Is the Buddhist Sahasrarapadma, Hindu Sahasrara and Christian Kingdom the same?

From:  "jagbir singh" <>
Date:  Wed Aug 25, 2004  3:56 pm
Subject:  Is the Buddhist Sahasrarapadma, Hindu Sahasrara and Christian Kingdom the same?

—- In, "jagbir singh"
<adishakti_org@y...> wrote:
> Swami Vivekananda
> 26th September, 1893
> I am not a Buddhist, as you have heard, and yet I am. If China, or
> Japan, or Ceylon follow the teachings of the Great Master, India
> worships him as God incarnate on earth. You have just now heard
> that I am going to criticise Buddhism, but by that I wish you to
> understand only this. Far be it from me to criticise him whom I
> worship as God incarnate on earth. But our views about Buddha are
> that he was not understood properly by his disciples. The relation
> between Hinduism (by Hinduism, I mean the religion of the Vedas)
> and what is called Buddhism at the present day is nearly the same
> as between Judaism and Christianity. Jesus Christ was a Jew, and
> Shakya Muni was a Hindu. The Jews rejected Jesus Christ, nay,
> crucified him, and the Hindus have accepted Shakya Muni as God
> and worship him. But the real difference that we Hindus want to
> show between modern Buddhism and what we should understand as
> the teachings of Lord Buddha lies principally in this: Shakya Muni
> came to preach nothing new. He also, like Jesus, came to fulfil
> and not to destroy. Only, in the case of Jesus, it was the old
> people, the Jews, who did not understand him, while in the case of
> Buddha, it was his own followers who did not realise the import of
> his teachings. As the Jew did not understand the fulfilment of the
> Old Testament, so the Buddhist did not understand the fulfilment
> of the truths of the Hindu religion. Again, I repeat, Shakya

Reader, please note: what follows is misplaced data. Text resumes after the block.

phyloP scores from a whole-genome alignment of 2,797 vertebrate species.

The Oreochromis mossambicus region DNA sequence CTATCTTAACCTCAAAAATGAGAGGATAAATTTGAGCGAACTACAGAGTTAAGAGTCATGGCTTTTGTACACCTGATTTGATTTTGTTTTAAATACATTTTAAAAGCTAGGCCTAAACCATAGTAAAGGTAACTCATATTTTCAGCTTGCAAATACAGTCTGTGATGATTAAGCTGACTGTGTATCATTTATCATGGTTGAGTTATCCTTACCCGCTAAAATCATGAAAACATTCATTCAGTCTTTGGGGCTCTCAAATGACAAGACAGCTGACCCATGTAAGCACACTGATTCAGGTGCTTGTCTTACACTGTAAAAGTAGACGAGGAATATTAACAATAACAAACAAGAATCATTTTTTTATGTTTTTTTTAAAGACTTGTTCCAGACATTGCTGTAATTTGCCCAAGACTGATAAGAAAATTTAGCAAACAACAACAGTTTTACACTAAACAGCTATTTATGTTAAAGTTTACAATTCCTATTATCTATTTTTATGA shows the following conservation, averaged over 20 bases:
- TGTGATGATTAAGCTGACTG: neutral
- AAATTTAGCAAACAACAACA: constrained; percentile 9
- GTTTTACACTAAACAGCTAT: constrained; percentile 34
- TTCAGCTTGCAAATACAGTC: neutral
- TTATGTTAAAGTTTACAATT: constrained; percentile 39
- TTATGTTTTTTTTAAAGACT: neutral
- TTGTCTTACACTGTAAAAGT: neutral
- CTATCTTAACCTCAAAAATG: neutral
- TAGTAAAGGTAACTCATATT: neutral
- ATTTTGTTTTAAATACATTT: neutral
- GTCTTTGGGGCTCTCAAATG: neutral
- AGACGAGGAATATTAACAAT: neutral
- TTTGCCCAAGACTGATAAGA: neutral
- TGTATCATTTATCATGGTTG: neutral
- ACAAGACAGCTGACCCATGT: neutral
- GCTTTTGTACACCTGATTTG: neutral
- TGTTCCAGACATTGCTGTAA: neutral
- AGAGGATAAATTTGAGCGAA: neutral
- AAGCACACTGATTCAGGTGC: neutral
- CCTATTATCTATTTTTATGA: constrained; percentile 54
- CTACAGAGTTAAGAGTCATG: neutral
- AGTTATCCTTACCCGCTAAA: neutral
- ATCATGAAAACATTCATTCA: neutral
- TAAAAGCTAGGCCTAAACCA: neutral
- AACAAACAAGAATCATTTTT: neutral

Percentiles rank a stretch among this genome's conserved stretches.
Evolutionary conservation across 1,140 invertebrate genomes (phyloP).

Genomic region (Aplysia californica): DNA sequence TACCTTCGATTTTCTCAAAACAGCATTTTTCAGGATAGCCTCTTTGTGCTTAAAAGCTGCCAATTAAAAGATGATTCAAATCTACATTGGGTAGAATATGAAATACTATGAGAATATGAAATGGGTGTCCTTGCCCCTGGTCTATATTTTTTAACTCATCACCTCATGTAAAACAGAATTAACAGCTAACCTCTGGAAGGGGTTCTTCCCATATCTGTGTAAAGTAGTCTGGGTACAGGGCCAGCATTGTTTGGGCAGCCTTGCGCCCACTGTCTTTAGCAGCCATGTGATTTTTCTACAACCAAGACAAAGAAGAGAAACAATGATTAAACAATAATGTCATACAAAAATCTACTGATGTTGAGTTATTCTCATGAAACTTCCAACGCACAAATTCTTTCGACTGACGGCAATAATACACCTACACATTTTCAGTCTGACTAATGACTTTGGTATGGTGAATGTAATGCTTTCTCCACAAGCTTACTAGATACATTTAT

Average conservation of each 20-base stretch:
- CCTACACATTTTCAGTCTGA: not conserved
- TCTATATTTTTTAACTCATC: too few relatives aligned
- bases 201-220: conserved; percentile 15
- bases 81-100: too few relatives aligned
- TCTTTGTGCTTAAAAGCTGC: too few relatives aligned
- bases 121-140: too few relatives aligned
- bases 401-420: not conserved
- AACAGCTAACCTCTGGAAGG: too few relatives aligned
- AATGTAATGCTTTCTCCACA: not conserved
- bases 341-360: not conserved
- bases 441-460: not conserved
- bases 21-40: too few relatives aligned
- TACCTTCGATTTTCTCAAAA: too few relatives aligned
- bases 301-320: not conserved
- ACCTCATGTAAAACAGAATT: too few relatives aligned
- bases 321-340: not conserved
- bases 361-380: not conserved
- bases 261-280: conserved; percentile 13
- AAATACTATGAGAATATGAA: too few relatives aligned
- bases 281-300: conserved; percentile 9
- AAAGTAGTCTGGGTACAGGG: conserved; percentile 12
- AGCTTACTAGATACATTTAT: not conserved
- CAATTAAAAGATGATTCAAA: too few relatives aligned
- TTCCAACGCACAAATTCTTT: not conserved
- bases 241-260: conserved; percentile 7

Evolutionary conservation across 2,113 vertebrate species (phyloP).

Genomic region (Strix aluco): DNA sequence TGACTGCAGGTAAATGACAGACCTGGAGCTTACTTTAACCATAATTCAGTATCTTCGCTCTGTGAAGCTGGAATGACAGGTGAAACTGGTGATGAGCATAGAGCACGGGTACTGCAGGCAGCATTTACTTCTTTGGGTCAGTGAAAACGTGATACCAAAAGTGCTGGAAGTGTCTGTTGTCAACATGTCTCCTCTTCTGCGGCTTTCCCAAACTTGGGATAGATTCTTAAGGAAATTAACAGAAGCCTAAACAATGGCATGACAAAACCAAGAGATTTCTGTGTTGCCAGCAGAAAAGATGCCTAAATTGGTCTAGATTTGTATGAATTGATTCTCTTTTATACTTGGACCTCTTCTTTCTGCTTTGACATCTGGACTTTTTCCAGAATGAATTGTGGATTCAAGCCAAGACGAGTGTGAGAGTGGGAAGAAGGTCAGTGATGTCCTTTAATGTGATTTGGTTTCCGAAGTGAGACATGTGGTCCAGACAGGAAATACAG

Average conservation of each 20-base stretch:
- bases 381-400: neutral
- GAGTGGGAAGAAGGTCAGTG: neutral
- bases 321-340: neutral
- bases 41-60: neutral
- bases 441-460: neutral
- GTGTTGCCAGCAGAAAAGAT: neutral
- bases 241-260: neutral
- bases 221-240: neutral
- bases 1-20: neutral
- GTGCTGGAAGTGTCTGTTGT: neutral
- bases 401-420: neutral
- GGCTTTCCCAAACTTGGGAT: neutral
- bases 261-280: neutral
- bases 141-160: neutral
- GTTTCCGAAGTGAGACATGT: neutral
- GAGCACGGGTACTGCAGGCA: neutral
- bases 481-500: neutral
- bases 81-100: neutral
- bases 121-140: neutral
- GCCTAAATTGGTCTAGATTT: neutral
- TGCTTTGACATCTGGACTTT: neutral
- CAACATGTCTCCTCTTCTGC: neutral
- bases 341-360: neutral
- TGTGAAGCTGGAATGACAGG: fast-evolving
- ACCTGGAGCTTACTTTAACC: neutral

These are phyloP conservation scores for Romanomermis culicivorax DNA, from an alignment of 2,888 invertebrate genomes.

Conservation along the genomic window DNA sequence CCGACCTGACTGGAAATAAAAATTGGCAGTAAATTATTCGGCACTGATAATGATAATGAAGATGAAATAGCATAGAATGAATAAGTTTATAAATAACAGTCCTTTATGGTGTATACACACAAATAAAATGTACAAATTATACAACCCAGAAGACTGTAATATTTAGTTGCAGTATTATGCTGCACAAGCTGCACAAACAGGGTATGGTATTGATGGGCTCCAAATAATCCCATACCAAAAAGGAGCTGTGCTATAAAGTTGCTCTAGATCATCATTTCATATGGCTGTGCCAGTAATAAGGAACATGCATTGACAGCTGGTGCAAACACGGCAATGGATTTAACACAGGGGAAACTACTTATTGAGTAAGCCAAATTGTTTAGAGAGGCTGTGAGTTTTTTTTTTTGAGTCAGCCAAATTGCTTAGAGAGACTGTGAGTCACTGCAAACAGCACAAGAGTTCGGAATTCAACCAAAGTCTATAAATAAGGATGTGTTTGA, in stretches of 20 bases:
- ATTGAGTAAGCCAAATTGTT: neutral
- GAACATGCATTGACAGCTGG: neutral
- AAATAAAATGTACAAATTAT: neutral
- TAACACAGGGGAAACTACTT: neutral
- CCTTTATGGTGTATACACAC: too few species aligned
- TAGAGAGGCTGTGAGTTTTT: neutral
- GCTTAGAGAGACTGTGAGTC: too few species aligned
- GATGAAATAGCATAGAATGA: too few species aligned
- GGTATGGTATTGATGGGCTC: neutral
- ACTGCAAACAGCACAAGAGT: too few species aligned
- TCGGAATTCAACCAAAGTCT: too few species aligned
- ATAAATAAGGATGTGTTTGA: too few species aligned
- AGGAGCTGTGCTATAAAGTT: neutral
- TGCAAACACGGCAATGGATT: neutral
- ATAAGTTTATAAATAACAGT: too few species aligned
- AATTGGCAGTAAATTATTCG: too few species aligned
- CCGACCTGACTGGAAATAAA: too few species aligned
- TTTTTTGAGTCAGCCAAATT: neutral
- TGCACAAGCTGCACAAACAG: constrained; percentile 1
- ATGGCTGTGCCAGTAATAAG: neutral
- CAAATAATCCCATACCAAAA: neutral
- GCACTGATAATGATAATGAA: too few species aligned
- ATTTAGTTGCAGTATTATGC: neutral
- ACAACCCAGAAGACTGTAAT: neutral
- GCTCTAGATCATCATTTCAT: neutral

> Muni came not to destroy, but he was the fulfilment, the logical
> conclusion, the logical development of the religion of the Hindus.
> The religion of the Hindus is divided into two parts: the
> ceremonial and the spiritual. The spiritual portion is specially
> studied by the monks.
> In that there is no caste. A man from the highest caste and a man
> from the lowest may become a monk in India, and the two castes
> become equal. In religion there is no caste; caste is simply a
> social institution. Shakya Muni himself was a monk, and it was
> his glory that he had the large-heartedness to bring out the
> truths from the hidden Vedas and through them broadcast all over
> the world. He was the first being in the world who brought
> missionarising into practice — nay, he was the first to
> conceive the idea of proselytising.
> The great glory of the Master lay in his wonderful sympathy for
> everybody, especially for the ignorant and the poor. Some of his
> disciples were Brahmins. When Buddha was teaching, Sanskrit was no
> more the spoken language in India. It was then only in the books
> of the learned. Some of Buddha's Brahmins disciples wanted to
> translate his teachings into Sanskrit, but he distinctly told
> them, "I am for the poor, for the people; let me speak in the
> tongue of the people." And so to this day the great bulk of his
> teachings are in the vernacular of that day in India.
> Whatever may be the position of philosophy, whatever may be the
> position of metaphysics, so long as there is such a thing as death
> in the world, so long as there is such a thing as weakness in the
> human heart, so long as there is a cry going out of the heart of
> man in his very weakness, there shall be a faith in God.
> On the philosophic side the disciples of the Great Master dashed
> themselves against the eternal rocks of the Vedas and could not
> crush them, and on the other side they took away from the nation
> that eternal God to which every one, man or woman, clings so
> fondly. And the result was that Buddhism had to die a natural